The city's goal is to have the Medallion Taxicab fleet reach 50% wheelchair-accessibility by 2020.[11] The number of wheelchair-accessible taxis in New York City has tripled from 238 in 2013 to 850 taxicabs on the road in 2016. Almost 300 new wheelchair-accessible medallion taxicabs went into service in the first six months of 2016, according to TLC data.

Since September 2015, taxicab medallion owners may purchase the Taxi of Tomorrow (a Nissan NV200 Taxi), a TLC-approved wheelchair-accessible vehicle, or a hybrid vehicle. The first Taxi of Tomorrow began providing service in October 2013. Its features include a large cabin, passenger charging stations and reading lights, independent passenger climate control, yellow seatbelt straps, handles to assist stepping in and out, a clear panoramic roof, and sliding doors to prevent injuries from dooring. The NV200 taxicab is the first taxi vehicle to be equipped with Hearing Loop technology.[12]

Controversies and criticisms

TLC inspectors may seize vehicles suspected of operating as an illegal cab, and DNAinfo reported in 2014 that the city Office of Administrative Trials and Hearings' Taxi and Limousine Tribunal dismissed 1442 of the 7187 accusations over 1.5 years. The TLC said in a statement that "while the vast majority of cases—more than 80%—are prosecuted as written, the fact that there are a certain number of cases that are dismissed means that the system works for everyone."[13] Owners can't retrieve their impounded cars unless they plead guilty and pay a fine, or until their hearing before a city administrative judge.[14]

In 2005, the TLC refused to allow alternative-fuel vehicles to be used as cabs, despite the New York City Council's vote to approve them. Cab operator Gene Freidman, who had purchased several hybrid vehicles after the council's ruling, sued the TLC in New York's Supreme Court. The City Council, "angered" by the TLC's defiance of its decision, passed a bill in June 2005 compelling the TLC to approve at least one alternative-fuel vehicle to be used as a taxicab. The TLC relented and approved six hybrid models to be used as cabs.[15]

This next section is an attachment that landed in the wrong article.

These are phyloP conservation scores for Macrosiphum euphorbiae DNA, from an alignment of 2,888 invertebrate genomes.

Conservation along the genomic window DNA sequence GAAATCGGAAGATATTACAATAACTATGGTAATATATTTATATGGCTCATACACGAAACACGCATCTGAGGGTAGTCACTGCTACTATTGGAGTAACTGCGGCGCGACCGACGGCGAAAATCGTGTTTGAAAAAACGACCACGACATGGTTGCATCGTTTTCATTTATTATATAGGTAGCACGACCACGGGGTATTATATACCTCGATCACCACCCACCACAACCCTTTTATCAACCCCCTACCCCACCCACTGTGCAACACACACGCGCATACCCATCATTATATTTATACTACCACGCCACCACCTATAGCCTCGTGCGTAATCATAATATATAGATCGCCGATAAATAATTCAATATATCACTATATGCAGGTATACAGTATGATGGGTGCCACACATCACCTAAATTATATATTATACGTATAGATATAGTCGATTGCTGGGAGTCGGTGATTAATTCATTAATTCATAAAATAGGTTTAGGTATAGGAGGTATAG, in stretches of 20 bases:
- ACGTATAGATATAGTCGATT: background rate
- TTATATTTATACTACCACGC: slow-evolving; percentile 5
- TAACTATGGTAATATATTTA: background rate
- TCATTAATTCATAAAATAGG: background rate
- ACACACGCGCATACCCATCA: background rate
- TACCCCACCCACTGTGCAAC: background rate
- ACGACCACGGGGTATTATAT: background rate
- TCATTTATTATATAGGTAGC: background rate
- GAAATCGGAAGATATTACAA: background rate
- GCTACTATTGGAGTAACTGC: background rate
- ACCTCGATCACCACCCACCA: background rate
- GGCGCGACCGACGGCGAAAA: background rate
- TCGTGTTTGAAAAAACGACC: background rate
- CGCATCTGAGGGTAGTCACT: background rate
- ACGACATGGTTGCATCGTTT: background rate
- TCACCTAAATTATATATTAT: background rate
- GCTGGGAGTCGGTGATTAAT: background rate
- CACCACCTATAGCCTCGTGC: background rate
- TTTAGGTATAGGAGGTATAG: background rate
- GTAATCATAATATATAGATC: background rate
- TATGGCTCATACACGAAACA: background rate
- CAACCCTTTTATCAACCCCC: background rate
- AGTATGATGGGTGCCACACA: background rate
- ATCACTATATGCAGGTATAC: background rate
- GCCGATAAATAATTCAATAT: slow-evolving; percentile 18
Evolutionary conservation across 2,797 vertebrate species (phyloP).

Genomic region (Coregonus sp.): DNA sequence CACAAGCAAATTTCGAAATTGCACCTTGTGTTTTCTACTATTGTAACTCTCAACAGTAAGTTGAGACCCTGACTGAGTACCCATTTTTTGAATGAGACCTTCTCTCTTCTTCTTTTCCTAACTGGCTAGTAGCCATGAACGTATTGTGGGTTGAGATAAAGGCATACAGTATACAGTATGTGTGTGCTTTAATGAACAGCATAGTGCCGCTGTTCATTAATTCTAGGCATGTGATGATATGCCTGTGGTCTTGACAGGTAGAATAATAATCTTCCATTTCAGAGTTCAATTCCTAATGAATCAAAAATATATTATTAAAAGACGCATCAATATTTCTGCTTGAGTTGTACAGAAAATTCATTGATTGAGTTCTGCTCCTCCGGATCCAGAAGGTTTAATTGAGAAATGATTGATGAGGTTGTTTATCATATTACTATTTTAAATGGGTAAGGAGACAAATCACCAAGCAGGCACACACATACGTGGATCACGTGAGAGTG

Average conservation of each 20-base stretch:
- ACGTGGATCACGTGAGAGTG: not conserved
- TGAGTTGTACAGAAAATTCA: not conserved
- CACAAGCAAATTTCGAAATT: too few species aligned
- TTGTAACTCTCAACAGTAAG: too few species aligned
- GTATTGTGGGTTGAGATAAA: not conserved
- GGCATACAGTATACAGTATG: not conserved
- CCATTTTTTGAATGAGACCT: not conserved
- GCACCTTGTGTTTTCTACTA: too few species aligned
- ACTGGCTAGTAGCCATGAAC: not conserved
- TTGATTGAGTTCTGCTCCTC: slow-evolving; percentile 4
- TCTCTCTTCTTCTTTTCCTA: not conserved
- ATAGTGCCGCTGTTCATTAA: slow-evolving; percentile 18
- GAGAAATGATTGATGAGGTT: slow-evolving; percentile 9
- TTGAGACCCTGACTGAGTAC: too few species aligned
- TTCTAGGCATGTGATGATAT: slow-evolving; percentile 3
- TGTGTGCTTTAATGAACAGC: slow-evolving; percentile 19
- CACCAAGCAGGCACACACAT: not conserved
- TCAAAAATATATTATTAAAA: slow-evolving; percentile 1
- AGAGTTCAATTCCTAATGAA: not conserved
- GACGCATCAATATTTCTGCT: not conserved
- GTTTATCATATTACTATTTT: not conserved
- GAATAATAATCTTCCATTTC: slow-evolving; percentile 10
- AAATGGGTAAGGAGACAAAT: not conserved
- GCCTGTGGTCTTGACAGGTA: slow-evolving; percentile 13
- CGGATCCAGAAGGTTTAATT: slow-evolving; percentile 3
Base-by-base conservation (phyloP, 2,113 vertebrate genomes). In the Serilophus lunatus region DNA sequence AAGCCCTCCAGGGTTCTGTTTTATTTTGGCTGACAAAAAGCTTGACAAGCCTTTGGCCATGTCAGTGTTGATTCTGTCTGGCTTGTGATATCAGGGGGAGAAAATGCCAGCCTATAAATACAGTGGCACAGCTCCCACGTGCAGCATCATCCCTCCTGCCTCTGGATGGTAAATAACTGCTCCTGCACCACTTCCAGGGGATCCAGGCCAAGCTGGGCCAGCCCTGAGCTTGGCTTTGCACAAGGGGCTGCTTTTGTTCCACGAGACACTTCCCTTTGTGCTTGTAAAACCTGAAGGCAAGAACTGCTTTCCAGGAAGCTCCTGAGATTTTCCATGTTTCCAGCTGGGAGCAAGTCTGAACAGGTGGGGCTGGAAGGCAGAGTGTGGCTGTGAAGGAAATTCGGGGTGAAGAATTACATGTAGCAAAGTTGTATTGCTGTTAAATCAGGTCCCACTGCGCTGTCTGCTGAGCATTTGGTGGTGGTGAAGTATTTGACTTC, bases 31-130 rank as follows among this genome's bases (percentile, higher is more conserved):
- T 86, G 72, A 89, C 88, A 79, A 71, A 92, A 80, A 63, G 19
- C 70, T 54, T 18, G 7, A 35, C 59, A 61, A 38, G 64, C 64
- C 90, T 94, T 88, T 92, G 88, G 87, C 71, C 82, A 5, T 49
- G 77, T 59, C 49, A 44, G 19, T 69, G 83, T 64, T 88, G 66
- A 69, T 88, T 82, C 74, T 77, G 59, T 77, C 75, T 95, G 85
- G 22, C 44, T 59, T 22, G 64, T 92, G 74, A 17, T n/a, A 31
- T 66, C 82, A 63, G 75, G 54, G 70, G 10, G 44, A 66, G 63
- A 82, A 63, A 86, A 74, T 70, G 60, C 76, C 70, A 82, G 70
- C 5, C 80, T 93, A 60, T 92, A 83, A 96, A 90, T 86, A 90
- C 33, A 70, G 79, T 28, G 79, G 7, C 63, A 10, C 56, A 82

In April 2015, the TLC posted a notice in the City Record proposing the "Licensing of For-Hire Vehicle Dispatch Applications", requiring mobile app operators to apply for approval of certain changes to any app used to arrange vehicle rides for hire, widely considered to be targeted at Uber, causing a controversy.[16][17]

In August 2018, the TLC stopped issuing new vehicle licenses for one year, in an attempt to "study the effects of ride-hail services in the city." [18]


Mayor John Lindsay created the TLC in 1971 to regulate the taxi and for-hire vehicle industries. Before the creation of the agency, the NYPD's Hack Bureau regulated the taxicab industry, starting in 1925.[19] The bureau supervised "hacks", which referred to both taxicabs (hackney cabs) and cab drivers (also "hack drivers").[20]